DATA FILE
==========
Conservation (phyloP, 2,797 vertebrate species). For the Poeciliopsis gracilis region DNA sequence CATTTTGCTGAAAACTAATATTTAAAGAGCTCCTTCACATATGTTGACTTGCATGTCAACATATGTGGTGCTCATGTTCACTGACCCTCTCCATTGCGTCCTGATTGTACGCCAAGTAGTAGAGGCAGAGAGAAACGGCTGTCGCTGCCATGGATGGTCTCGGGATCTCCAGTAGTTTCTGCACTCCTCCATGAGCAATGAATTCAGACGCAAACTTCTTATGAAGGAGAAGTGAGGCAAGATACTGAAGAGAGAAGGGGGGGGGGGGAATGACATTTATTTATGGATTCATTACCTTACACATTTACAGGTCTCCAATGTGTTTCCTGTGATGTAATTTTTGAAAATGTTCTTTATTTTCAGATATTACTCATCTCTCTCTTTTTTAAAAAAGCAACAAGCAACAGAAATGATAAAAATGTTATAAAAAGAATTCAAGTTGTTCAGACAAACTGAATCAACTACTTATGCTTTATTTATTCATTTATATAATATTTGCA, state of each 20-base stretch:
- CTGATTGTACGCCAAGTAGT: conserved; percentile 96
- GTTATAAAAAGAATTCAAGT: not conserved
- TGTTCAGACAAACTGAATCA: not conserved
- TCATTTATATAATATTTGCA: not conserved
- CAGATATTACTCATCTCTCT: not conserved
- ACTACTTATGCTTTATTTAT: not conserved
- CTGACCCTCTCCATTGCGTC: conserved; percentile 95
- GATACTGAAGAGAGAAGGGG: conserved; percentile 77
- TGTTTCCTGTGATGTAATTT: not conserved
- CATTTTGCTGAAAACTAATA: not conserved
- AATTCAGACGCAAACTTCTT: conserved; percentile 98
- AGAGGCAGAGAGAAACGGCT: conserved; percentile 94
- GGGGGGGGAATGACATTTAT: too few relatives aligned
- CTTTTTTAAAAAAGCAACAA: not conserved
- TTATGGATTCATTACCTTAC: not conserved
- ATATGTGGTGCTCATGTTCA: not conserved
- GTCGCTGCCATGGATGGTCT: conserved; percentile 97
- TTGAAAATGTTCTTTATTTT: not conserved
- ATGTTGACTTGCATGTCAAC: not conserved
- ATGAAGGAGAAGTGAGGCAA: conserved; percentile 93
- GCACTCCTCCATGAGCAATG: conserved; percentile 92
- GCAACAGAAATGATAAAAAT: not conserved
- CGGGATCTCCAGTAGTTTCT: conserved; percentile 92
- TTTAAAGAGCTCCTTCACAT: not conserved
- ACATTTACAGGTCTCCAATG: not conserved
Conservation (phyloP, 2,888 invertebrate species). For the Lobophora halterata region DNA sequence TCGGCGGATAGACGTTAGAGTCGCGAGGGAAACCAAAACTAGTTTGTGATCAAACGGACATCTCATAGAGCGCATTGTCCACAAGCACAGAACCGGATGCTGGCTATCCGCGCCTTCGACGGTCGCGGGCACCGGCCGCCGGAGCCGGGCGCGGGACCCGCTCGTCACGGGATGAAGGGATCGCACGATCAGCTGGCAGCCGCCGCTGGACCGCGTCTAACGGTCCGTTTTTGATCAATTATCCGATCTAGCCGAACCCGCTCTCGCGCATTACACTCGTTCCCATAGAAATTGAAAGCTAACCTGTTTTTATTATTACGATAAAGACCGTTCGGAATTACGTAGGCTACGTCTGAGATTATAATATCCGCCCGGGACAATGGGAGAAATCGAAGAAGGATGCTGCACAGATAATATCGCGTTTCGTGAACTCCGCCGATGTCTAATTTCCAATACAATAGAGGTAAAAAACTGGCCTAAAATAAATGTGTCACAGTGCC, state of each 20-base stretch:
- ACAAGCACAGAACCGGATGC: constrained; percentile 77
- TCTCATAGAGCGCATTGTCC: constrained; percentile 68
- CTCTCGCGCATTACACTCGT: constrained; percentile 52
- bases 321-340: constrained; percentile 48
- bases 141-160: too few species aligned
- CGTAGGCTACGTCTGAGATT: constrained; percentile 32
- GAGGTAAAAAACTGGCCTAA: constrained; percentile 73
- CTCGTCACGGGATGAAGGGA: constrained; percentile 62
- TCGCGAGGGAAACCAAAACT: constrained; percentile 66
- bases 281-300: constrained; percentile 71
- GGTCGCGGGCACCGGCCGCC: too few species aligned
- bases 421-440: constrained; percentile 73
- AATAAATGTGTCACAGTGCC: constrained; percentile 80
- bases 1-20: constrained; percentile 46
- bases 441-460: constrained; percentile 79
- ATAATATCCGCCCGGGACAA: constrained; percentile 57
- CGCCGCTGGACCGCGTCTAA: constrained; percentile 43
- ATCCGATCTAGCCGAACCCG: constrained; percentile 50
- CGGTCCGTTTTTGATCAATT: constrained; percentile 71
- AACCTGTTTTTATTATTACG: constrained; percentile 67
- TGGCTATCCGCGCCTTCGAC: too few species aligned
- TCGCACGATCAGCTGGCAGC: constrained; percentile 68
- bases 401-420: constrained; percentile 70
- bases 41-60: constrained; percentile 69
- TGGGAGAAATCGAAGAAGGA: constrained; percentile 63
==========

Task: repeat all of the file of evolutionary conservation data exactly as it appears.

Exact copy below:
Conservation (phyloP, 2,797 vertebrate species). For the Poeciliopsis gracilis region DNA sequence CATTTTGCTGAAAACTAATATTTAAAGAGCTCCTTCACATATGTTGACTTGCATGTCAACATATGTGGTGCTCATGTTCACTGACCCTCTCCATTGCGTCCTGATTGTACGCCAAGTAGTAGAGGCAGAGAGAAACGGCTGTCGCTGCCATGGATGGTCTCGGGATCTCCAGTAGTTTCTGCACTCCTCCATGAGCAATGAATTCAGACGCAAACTTCTTATGAAGGAGAAGTGAGGCAAGATACTGAAGAGAGAAGGGGGGGGGGGGAATGACATTTATTTATGGATTCATTACCTTACACATTTACAGGTCTCCAATGTGTTTCCTGTGATGTAATTTTTGAAAATGTTCTTTATTTTCAGATATTACTCATCTCTCTCTTTTTTAAAAAAGCAACAAGCAACAGAAATGATAAAAATGTTATAAAAAGAATTCAAGTTGTTCAGACAAACTGAATCAACTACTTATGCTTTATTTATTCATTTATATAATATTTGCA, state of each 20-base stretch:
- CTGATTGTACGCCAAGTAGT: conserved; percentile 96
- GTTATAAAAAGAATTCAAGT: not conserved
- TGTTCAGACAAACTGAATCA: not conserved
- TCATTTATATAATATTTGCA: not conserved
- CAGATATTACTCATCTCTCT: not conserved
- ACTACTTATGCTTTATTTAT: not conserved
- CTGACCCTCTCCATTGCGTC: conserved; percentile 95
- GATACTGAAGAGAGAAGGGG: conserved; percentile 77
- TGTTTCCTGTGATGTAATTT: not conserved
- CATTTTGCTGAAAACTAATA: not conserved
- AATTCAGACGCAAACTTCTT: conserved; percentile 98
- AGAGGCAGAGAGAAACGGCT: conserved; percentile 94
- GGGGGGGGAATGACATTTAT: too few relatives aligned
- CTTTTTTAAAAAAGCAACAA: not conserved
- TTATGGATTCATTACCTTAC: not conserved
- ATATGTGGTGCTCATGTTCA: not conserved
- GTCGCTGCCATGGATGGTCT: conserved; percentile 97
- TTGAAAATGTTCTTTATTTT: not conserved
- ATGTTGACTTGCATGTCAAC: not conserved
- ATGAAGGAGAAGTGAGGCAA: conserved; percentile 93
- GCACTCCTCCATGAGCAATG: conserved; percentile 92
- GCAACAGAAATGATAAAAAT: not conserved
- CGGGATCTCCAGTAGTTTCT: conserved; percentile 92
- TTTAAAGAGCTCCTTCACAT: not conserved
- ACATTTACAGGTCTCCAATG: not conserved
Conservation (phyloP, 2,888 invertebrate species). For the Lobophora halterata region DNA sequence TCGGCGGATAGACGTTAGAGTCGCGAGGGAAACCAAAACTAGTTTGTGATCAAACGGACATCTCATAGAGCGCATTGTCCACAAGCACAGAACCGGATGCTGGCTATCCGCGCCTTCGACGGTCGCGGGCACCGGCCGCCGGAGCCGGGCGCGGGACCCGCTCGTCACGGGATGAAGGGATCGCACGATCAGCTGGCAGCCGCCGCTGGACCGCGTCTAACGGTCCGTTTTTGATCAATTATCCGATCTAGCCGAACCCGCTCTCGCGCATTACACTCGTTCCCATAGAAATTGAAAGCTAACCTGTTTTTATTATTACGATAAAGACCGTTCGGAATTACGTAGGCTACGTCTGAGATTATAATATCCGCCCGGGACAATGGGAGAAATCGAAGAAGGATGCTGCACAGATAATATCGCGTTTCGTGAACTCCGCCGATGTCTAATTTCCAATACAATAGAGGTAAAAAACTGGCCTAAAATAAATGTGTCACAGTGCC, state of each 20-base stretch:
- ACAAGCACAGAACCGGATGC: constrained; percentile 77
- TCTCATAGAGCGCATTGTCC: constrained; percentile 68
- CTCTCGCGCATTACACTCGT: constrained; percentile 52
- bases 321-340: constrained; percentile 48
- bases 141-160: too few species aligned
- CGTAGGCTACGTCTGAGATT: constrained; percentile 32
- GAGGTAAAAAACTGGCCTAA: constrained; percentile 73
- CTCGTCACGGGATGAAGGGA: constrained; percentile 62
- TCGCGAGGGAAACCAAAACT: constrained; percentile 66
- bases 281-300: constrained; percentile 71
- GGTCGCGGGCACCGGCCGCC: too few species aligned
- bases 421-440: constrained; percentile 73
- AATAAATGTGTCACAGTGCC: constrained; percentile 80
- bases 1-20: constrained; percentile 46
- bases 441-460: constrained; percentile 79
- ATAATATCCGCCCGGGACAA: constrained; percentile 57
- CGCCGCTGGACCGCGTCTAA: constrained; percentile 43
- ATCCGATCTAGCCGAACCCG: constrained; percentile 50
- CGGTCCGTTTTTGATCAATT: constrained; percentile 71
- AACCTGTTTTTATTATTACG: constrained; percentile 67
- TGGCTATCCGCGCCTTCGAC: too few species aligned
- TCGCACGATCAGCTGGCAGC: constrained; percentile 68
- bases 401-420: constrained; percentile 70
- bases 41-60: constrained; percentile 69
- TGGGAGAAATCGAAGAAGGA: constrained; percentile 63